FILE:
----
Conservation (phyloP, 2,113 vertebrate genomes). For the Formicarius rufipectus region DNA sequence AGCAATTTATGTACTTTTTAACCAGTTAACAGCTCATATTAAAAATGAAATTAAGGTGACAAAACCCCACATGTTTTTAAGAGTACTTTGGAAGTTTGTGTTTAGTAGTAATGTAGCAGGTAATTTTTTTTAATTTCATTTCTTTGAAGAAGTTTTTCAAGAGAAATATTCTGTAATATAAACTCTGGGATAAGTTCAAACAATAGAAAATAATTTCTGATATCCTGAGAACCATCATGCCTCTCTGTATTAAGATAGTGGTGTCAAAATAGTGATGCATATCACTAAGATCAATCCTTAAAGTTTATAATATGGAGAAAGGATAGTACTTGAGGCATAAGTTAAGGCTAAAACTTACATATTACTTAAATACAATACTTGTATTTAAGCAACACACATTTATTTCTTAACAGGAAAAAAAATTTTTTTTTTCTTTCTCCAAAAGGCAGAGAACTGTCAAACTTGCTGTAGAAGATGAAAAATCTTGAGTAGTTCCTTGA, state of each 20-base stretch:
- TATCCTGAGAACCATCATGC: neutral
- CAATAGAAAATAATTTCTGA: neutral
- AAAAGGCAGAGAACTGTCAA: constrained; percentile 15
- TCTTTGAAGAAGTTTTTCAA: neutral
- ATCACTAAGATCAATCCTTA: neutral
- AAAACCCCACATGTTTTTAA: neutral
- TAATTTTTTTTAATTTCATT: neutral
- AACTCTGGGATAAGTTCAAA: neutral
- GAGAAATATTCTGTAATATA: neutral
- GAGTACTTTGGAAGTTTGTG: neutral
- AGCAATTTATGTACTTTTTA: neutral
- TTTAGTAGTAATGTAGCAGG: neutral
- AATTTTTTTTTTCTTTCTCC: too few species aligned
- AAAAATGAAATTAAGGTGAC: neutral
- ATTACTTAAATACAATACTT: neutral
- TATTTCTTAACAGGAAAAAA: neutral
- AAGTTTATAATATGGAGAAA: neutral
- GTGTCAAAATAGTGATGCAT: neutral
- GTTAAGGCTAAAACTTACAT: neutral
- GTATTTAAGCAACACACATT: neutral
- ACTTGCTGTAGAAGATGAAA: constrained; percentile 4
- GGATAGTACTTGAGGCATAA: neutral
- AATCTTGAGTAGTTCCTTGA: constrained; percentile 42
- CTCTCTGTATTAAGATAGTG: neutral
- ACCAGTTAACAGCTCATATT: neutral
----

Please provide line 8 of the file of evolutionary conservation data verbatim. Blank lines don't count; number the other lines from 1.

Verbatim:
- TAATTTTTTTTAATTTCATT: neutral